One prevailing myth about the internet is that you’re basically anonymous while you’re using it. While this can be true in some situations, much of what you do online is actually tracked.
For example, Google has records of the searches that you conduct. You can even read the list, if you want, for a given year. It will show you how many searches there were, what you were looking for and all the rest. You can see them in chronological order, and some people have said it’s very revealing to see how your mind jumps around.
The rise of social media sites has also made things less anonymous than they used to be. Now, you have an account that is linked directly to your name, and everything you do on that site is analyzed. The reason is often for ad traffic, as social media sites want to target you with ads that you’ll be more likely to click on, but you also give up information voluntarily. You list your interests, your contact information, your friends and much more.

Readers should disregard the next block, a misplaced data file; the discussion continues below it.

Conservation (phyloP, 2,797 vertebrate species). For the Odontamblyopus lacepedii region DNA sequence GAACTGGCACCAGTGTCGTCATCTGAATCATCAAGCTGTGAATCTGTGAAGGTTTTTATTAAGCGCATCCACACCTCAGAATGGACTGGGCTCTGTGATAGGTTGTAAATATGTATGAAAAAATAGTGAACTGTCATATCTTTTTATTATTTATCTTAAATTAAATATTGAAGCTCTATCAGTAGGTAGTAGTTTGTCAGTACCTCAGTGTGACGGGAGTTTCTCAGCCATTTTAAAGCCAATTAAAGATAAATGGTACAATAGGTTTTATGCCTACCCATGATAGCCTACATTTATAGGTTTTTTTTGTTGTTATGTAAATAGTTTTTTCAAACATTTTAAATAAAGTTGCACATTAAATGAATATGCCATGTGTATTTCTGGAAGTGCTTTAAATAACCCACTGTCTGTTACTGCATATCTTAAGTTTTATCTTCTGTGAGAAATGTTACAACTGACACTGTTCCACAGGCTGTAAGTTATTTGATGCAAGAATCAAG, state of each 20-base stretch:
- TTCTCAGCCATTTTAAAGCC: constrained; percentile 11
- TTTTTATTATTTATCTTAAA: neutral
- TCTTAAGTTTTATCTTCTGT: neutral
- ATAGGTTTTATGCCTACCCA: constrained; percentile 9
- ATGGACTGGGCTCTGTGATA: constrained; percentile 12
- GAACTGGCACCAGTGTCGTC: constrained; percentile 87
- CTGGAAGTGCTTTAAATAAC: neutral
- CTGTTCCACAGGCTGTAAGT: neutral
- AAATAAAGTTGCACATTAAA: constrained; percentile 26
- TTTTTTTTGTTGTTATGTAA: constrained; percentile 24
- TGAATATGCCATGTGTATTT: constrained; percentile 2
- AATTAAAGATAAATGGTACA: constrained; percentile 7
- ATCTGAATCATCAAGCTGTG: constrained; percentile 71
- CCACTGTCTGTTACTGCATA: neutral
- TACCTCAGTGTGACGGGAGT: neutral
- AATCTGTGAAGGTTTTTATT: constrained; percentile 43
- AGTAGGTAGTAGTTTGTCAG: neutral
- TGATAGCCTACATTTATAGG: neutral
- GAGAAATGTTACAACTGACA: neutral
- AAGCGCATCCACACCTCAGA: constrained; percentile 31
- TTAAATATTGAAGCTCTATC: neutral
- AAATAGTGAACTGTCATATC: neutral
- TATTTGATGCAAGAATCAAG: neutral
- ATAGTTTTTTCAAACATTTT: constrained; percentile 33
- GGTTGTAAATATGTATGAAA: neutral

Even when you’re just browsing the web and cookies are being recorded, you’re perhaps not as invisible as you think. While the data collected could be numerical and not tied to your actual name, that data can often be reconstructed and traced right back to you.
If you’ve been accused of internet crimes, it’s very important to know that your online activity is not anonymous in most cases. Be sure you understand how it can be used in court and what legal options you have.
Source: NPR, “If You Think You’re Anonymous Online, Think Again,” accessed Aug. 02, 2017